Review Summary: Love is all you need. Apparently.
A week is a long time in politics and two years in the music industry nowadays can be akin to something Buck Rogers would have experienced. Since the release and subsequent peals of acclaim from critics and consumers alike of her debut LP 19
her contemporaries have fallen away. Amy Winehouse disappeared in a haze of smoke, Lily Allen took the money and ran whilst Kate Nash and Duffy dropped off the radar after two poorly received second albums. Adele has been given a clear runway and the chance to stake her claim as the UK’s leading solo female artist. Can the girl whose songs became the background music to myriad dinner parties allow the lightning to strike twice?
Adele has stuck to the numerical theme in the naming of her albums and delivered 21
, an at times boisterous, intimate, soulful and rocking album. Its ability to switch between various styles is a testament to the talent already at her disposal and there is plenty to be excited about on this record. Showing an alarming sense of maturity far beyond her 22 years on this Earth, Adele has combined the best bits of Aretha Franklin’s old-school soul with Lauryn Hill’s sass and sense of cynical modern femininity. Not only that, but she has mixed them in a musical blender with the aid of an all-star cast of producers and boffins-for-hire that includes Rick Rubin, Ryan Tedder and Paul Epworth.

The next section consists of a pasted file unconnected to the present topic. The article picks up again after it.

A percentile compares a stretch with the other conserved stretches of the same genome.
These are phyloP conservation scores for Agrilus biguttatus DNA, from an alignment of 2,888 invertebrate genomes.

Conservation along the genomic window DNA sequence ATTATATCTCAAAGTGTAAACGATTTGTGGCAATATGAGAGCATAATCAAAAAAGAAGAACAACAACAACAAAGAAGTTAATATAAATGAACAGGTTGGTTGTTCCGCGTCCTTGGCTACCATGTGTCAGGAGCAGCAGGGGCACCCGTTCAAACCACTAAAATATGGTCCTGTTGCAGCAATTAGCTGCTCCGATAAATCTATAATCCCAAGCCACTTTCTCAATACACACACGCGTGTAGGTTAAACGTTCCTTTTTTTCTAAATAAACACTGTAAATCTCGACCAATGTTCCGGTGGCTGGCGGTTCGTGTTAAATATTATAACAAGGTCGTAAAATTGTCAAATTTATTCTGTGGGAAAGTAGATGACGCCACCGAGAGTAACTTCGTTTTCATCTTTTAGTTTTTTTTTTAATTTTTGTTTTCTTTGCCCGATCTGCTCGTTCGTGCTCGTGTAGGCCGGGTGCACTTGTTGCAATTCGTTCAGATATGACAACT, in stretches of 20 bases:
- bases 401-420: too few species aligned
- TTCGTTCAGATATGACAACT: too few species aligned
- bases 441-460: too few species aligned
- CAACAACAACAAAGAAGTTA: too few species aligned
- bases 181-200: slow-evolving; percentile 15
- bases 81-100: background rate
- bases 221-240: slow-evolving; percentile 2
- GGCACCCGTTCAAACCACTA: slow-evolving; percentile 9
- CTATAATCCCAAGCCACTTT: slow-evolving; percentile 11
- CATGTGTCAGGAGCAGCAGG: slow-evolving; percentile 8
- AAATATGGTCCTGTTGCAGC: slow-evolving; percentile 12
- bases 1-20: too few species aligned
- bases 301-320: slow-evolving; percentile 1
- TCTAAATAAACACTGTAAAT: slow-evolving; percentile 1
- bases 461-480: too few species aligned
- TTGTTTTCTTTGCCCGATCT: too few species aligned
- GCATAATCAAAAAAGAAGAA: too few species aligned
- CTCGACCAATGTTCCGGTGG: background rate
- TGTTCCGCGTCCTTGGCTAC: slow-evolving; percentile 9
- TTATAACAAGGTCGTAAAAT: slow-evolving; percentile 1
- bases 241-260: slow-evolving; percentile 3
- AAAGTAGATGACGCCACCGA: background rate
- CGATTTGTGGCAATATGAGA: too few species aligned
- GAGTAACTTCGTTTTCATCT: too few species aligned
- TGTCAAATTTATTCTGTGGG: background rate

Adele’s most powerful weapon is her faultless voice. It can veer from soft and achingly tender to an over the top but tuneful bellow. Opener “Rolling In The Deep” is a fine demonstration of her vocal abilities. The voice that belies her tender age takes a standard progression and kicks the song up to a different level. “Don’t underestimate the things I will do” she tells us, and it’s unclear whether that is a threat or a promise. The following track “Rumour Has It” is by far the best song on offer here. Pounding drums, sweet vocal harmonies and a tale of love both won and lost with some alacrity. Elsewhere there are similar lyrical admonishments to a former lover and words of warning to any of her potential new suitors. “Turning Tables” is a delicate ballad that possesses an astonishing beauty, “He Won’t Go” should get even the most miserable of music fans snapping their fingers and “Someone Like You”, an ode to stalking with a perverse attitude that lies underneath the fragile composition, looks set to become the soundtrack to a million messy break-ups. There’s even time for a smooth bossa nova cover of The Cure’s “Lovesong”, somehow adding another layer of maudlin introspection onto the lyrics of Mr. Sunshine himself, Robert Smith.
Throughout this LP, upon analysis of Adele’s words and attitudes, you can’t help but feel she herself is a high-maintenance kind of girl. It’s no wonder she keeps on getting dumped. Her seemingly advanced maturity works against her at times. For all of her posturing and ruminations on life, love and other such considerations, you may well ask yourself whether she is merely playing a part and recycling old themes or if she has the experience she so eloquently sings about.
It must be tough to be young and in love; sleepless nights, insecurity and all of those hormones flying around the place. It’s not like it is in the movies, is it? The Supremes said you can’t hurry it, but Adele has proved that you can certainly dwell on it.